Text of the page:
Greetings! I hope that this finds you well and enjoying life.
The New Year got off to a rocky start as investors digested falling equity markets, further declines in the price of oil, heightened concerns over China’s economic stability and rising geopolitical tensions. The widely expected “January effect” on risk assets seems to be skipping markets this year. In our view, this recent market activity reflects several long-term market transitions that we expect to play out across the globe in 2016 and beyond.
China is an economy in transition from an external/export focus to an internal consumption/service focused model. In addition, the world’s second largest economy is currently navigating the maturation of its financial infrastructure. This transition from central planned to market-driven will take place over several years and will clearly not be a smooth ride. Recent missteps, including tight equity-market circuit breakers and a less-than-transparent plan to adjust the long-term yuan peg, have all contributed to the heightened uncertainty regarding future economic growth and the ability of China’s leaders to pull off this evolution without a major short-term adjustment.
Global energy sectors are also transitioning to the new supply/demand reality of the oil markets. New countries coming online, advancing extraction technologies and the commitment of current producers to maintain market share, have all boosted the supply of oil well in excess of current demand. The ensuing dramatic drop in the price of oil has caused substantial weakness in shares of energy-related stocks, currencies of energy exporters and credit spreads on energy debt. This transition to a more-balanced supply/demand picture will also take some time, as the market heads toward maximum storage capacity and as high-cost producers shutter projects.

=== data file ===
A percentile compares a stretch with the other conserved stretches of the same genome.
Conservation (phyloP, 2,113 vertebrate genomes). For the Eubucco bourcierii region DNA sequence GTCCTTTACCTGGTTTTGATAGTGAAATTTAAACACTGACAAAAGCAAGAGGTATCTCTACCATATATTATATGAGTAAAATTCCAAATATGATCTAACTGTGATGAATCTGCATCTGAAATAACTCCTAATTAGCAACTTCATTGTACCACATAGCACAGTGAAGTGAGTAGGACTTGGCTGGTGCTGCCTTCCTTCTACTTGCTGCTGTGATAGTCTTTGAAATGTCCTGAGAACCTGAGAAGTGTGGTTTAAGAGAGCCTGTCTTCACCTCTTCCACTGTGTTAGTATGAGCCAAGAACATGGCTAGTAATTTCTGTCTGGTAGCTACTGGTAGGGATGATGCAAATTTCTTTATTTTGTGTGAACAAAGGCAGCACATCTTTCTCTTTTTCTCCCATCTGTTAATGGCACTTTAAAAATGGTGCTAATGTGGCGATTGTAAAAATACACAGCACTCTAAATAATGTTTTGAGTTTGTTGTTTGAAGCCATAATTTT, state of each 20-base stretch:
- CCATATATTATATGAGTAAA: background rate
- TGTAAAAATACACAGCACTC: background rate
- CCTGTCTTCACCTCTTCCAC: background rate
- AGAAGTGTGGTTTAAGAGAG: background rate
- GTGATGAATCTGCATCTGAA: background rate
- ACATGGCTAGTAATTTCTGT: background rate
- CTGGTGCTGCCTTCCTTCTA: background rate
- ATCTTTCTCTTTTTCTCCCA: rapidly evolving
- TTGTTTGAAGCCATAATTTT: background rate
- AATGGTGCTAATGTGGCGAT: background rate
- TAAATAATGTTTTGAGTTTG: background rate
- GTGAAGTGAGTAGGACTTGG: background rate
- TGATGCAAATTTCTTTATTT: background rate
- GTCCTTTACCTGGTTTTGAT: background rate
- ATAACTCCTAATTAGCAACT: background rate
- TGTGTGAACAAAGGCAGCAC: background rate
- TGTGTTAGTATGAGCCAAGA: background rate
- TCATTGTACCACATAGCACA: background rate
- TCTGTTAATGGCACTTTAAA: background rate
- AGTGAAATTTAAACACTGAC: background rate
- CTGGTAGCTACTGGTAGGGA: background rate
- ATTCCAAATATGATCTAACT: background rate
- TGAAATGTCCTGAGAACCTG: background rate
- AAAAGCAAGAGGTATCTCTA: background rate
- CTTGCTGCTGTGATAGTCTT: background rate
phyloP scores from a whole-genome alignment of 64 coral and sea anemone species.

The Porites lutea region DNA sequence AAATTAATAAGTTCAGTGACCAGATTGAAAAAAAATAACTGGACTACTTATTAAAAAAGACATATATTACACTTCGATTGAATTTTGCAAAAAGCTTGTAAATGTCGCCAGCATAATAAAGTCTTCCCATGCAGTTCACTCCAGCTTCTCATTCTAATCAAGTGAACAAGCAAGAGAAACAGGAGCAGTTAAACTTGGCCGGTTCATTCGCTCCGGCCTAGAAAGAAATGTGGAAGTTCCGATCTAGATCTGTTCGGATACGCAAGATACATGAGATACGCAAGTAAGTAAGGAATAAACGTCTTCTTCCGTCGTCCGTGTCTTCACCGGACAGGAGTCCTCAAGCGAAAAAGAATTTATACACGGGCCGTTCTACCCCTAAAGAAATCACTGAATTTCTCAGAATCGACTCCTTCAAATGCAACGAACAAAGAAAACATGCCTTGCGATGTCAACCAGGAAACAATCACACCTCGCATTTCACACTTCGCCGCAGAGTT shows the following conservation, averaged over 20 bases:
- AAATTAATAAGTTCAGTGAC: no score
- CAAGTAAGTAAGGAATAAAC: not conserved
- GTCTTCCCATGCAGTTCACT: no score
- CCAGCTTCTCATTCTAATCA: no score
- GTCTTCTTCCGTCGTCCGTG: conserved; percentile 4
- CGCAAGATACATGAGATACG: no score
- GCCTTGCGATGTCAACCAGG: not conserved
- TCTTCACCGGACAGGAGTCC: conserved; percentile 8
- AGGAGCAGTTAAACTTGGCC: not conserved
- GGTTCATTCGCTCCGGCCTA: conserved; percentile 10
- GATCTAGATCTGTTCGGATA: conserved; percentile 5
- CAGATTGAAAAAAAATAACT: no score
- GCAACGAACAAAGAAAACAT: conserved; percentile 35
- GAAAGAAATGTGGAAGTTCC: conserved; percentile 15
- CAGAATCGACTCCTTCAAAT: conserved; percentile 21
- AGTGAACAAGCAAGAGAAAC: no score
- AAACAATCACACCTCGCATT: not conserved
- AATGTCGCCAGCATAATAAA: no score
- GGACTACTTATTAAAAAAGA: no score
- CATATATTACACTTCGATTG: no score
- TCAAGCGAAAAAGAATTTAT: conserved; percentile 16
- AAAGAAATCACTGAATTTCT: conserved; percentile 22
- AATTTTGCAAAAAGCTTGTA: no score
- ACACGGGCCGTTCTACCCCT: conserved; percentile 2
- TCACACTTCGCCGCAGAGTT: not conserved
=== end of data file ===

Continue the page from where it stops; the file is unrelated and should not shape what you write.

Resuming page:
Last but not least, monetary policy in the U.S. is also transitioning from zero rates and extraordinary measures to higher interest rates and tighter (but not tight) policy. Along the way, the U.S. Federal Reserve (Fed) must not only find the right terminal policy rate that reflects the challenges of a potential “New Normal” economy — which is characterized by slower growth and lower inflation than history would suggest — but that must also identify the right path to get there. This transition will not only be slow to play out, but will also be highly dependent on the data, including on steady economic growth and inflation finally approaching the Fed’s 2% target.
So what should investors do in this market environment? Sell and go to cash? Take advantage of lower prices? We think the first thing investors should do is to reaffirm their goals, their time horizons and, most importantly, their risk tolerance. It is natural for investors to have short memories during an extended bull market, and even allow the risk in their portfolios to rise during times of muted volatility and high returns.
Consider the fact that the S&P 500 Index exhibited roughly 15% volatility, as measured by the standard deviation of daily returns during calendar year 2015. This is about equal to the long-term historical average volatility of the broad equity market. Even the negative start to 2016 is hardly unique for this or any bull market. In fact, since March 2009, the S&P 500 Index has experienced five independent periods with losses greater than 8%, three of which were greater than 10%. Investors uneasy with this level of volatility should revisit, and perhaps rebalance, their strategic asset allocation to ensure that their risk tolerance is accurately reflected. In addition, we believe active management can have a meaningful effect on asset-class returns during periods of volatility, and would recommend a more active approach where appropriate.
The market has reacted strongly to the uncertainty surrounding many of these issues; however, we feel that this recent correction is not a harbinger of an extended bear market. The level of economic activity and improving employment picture, particularly in many parts of the developed world, are simply not suggestive of recession. Valuations are slightly above long-term averages, but are far from stretched. And central banks, including the Fed, are maintaining highly accommodative monetary policies. The market may struggle to discount the uncertainty of China’s real rate of economic growth or where the bottom in oil prices may be; however, we still firmly believe that a well-diversified portfolio that is accurately reflective of your risk tolerance is still the right strategy for 2016.
If I can provide information on any of the above or assist you in your retirement planning don’t hesitate to call.
Jeff Christian CFP, CRPC